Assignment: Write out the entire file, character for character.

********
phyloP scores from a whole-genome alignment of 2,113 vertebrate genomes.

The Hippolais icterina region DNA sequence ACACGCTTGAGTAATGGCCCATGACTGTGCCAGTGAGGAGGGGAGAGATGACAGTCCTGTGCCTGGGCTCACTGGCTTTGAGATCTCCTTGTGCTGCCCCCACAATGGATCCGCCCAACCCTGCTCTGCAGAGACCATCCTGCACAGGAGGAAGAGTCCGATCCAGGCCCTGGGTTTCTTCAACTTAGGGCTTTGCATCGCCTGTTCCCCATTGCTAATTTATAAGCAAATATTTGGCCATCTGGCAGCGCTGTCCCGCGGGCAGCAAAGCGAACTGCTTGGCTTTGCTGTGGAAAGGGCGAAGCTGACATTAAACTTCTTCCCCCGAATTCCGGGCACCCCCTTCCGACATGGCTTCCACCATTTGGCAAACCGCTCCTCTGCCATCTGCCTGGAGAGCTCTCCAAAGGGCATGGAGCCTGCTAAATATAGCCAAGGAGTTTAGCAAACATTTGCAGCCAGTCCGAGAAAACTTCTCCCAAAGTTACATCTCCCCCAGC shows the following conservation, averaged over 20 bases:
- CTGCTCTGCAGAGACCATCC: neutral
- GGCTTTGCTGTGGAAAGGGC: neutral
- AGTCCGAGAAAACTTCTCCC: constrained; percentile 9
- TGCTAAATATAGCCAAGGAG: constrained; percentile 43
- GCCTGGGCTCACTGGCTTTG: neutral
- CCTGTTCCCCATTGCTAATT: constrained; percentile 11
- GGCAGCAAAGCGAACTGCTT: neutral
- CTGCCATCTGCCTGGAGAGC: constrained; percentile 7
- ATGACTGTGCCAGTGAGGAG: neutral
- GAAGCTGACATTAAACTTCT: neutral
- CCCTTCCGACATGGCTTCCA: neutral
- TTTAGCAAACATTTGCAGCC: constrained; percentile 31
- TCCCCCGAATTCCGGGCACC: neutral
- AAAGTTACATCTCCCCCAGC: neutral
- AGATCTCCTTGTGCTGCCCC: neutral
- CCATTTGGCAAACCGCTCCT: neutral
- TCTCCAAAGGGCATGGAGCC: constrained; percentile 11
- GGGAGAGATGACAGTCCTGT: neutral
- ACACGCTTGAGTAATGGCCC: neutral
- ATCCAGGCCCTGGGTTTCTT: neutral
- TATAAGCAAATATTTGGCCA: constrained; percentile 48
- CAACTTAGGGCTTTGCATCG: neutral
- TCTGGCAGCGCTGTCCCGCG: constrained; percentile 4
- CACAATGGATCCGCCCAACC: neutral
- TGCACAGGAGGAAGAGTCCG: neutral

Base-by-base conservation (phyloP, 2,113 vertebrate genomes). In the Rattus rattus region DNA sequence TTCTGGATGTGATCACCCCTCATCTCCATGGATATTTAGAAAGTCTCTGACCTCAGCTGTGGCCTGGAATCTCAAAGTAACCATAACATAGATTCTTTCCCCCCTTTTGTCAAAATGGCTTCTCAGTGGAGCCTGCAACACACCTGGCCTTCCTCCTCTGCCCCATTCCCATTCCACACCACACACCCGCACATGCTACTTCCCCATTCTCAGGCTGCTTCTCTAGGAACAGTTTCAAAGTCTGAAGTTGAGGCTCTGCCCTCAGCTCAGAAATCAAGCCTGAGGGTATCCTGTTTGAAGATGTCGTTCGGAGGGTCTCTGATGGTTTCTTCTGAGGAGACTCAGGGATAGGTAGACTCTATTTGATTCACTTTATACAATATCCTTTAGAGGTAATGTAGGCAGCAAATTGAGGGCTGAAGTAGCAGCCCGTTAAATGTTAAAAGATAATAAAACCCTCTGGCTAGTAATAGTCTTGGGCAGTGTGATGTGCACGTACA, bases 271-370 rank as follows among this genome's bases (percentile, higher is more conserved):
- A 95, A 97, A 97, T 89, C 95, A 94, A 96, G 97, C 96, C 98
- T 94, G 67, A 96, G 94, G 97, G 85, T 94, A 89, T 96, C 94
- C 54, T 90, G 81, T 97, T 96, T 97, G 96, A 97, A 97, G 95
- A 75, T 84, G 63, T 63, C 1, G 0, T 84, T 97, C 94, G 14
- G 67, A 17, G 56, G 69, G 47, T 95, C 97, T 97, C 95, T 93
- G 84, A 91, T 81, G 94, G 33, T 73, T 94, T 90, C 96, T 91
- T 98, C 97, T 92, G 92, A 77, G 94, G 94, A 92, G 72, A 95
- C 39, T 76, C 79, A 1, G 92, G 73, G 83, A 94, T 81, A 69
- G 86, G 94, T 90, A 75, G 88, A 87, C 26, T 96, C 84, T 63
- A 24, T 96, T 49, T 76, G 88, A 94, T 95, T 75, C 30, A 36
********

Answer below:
phyloP scores from a whole-genome alignment of 2,113 vertebrate genomes.

The Hippolais icterina region DNA sequence ACACGCTTGAGTAATGGCCCATGACTGTGCCAGTGAGGAGGGGAGAGATGACAGTCCTGTGCCTGGGCTCACTGGCTTTGAGATCTCCTTGTGCTGCCCCCACAATGGATCCGCCCAACCCTGCTCTGCAGAGACCATCCTGCACAGGAGGAAGAGTCCGATCCAGGCCCTGGGTTTCTTCAACTTAGGGCTTTGCATCGCCTGTTCCCCATTGCTAATTTATAAGCAAATATTTGGCCATCTGGCAGCGCTGTCCCGCGGGCAGCAAAGCGAACTGCTTGGCTTTGCTGTGGAAAGGGCGAAGCTGACATTAAACTTCTTCCCCCGAATTCCGGGCACCCCCTTCCGACATGGCTTCCACCATTTGGCAAACCGCTCCTCTGCCATCTGCCTGGAGAGCTCTCCAAAGGGCATGGAGCCTGCTAAATATAGCCAAGGAGTTTAGCAAACATTTGCAGCCAGTCCGAGAAAACTTCTCCCAAAGTTACATCTCCCCCAGC shows the following conservation, averaged over 20 bases:
- CTGCTCTGCAGAGACCATCC: neutral
- GGCTTTGCTGTGGAAAGGGC: neutral
- AGTCCGAGAAAACTTCTCCC: constrained; percentile 9
- TGCTAAATATAGCCAAGGAG: constrained; percentile 43
- GCCTGGGCTCACTGGCTTTG: neutral
- CCTGTTCCCCATTGCTAATT: constrained; percentile 11
- GGCAGCAAAGCGAACTGCTT: neutral
- CTGCCATCTGCCTGGAGAGC: constrained; percentile 7
- ATGACTGTGCCAGTGAGGAG: neutral
- GAAGCTGACATTAAACTTCT: neutral
- CCCTTCCGACATGGCTTCCA: neutral
- TTTAGCAAACATTTGCAGCC: constrained; percentile 31
- TCCCCCGAATTCCGGGCACC: neutral
- AAAGTTACATCTCCCCCAGC: neutral
- AGATCTCCTTGTGCTGCCCC: neutral
- CCATTTGGCAAACCGCTCCT: neutral
- TCTCCAAAGGGCATGGAGCC: constrained; percentile 11
- GGGAGAGATGACAGTCCTGT: neutral
- ACACGCTTGAGTAATGGCCC: neutral
- ATCCAGGCCCTGGGTTTCTT: neutral
- TATAAGCAAATATTTGGCCA: constrained; percentile 48
- CAACTTAGGGCTTTGCATCG: neutral
- TCTGGCAGCGCTGTCCCGCG: constrained; percentile 4
- CACAATGGATCCGCCCAACC: neutral
- TGCACAGGAGGAAGAGTCCG: neutral

Base-by-base conservation (phyloP, 2,113 vertebrate genomes). In the Rattus rattus region DNA sequence TTCTGGATGTGATCACCCCTCATCTCCATGGATATTTAGAAAGTCTCTGACCTCAGCTGTGGCCTGGAATCTCAAAGTAACCATAACATAGATTCTTTCCCCCCTTTTGTCAAAATGGCTTCTCAGTGGAGCCTGCAACACACCTGGCCTTCCTCCTCTGCCCCATTCCCATTCCACACCACACACCCGCACATGCTACTTCCCCATTCTCAGGCTGCTTCTCTAGGAACAGTTTCAAAGTCTGAAGTTGAGGCTCTGCCCTCAGCTCAGAAATCAAGCCTGAGGGTATCCTGTTTGAAGATGTCGTTCGGAGGGTCTCTGATGGTTTCTTCTGAGGAGACTCAGGGATAGGTAGACTCTATTTGATTCACTTTATACAATATCCTTTAGAGGTAATGTAGGCAGCAAATTGAGGGCTGAAGTAGCAGCCCGTTAAATGTTAAAAGATAATAAAACCCTCTGGCTAGTAATAGTCTTGGGCAGTGTGATGTGCACGTACA, bases 271-370 rank as follows among this genome's bases (percentile, higher is more conserved):
- A 95, A 97, A 97, T 89, C 95, A 94, A 96, G 97, C 96, C 98
- T 94, G 67, A 96, G 94, G 97, G 85, T 94, A 89, T 96, C 94
- C 54, T 90, G 81, T 97, T 96, T 97, G 96, A 97, A 97, G 95
- A 75, T 84, G 63, T 63, C 1, G 0, T 84, T 97, C 94, G 14
- G 67, A 17, G 56, G 69, G 47, T 95, C 97, T 97, C 95, T 93
- G 84, A 91, T 81, G 94, G 33, T 73, T 94, T 90, C 96, T 91
- T 98, C 97, T 92, G 92, A 77, G 94, G 94, A 92, G 72, A 95
- C 39, T 76, C 79, A 1, G 92, G 73, G 83, A 94, T 81, A 69
- G 86, G 94, T 90, A 75, G 88, A 87, C 26, T 96, C 84, T 63
- A 24, T 96, T 49, T 76, G 88, A 94, T 95, T 75, C 30, A 36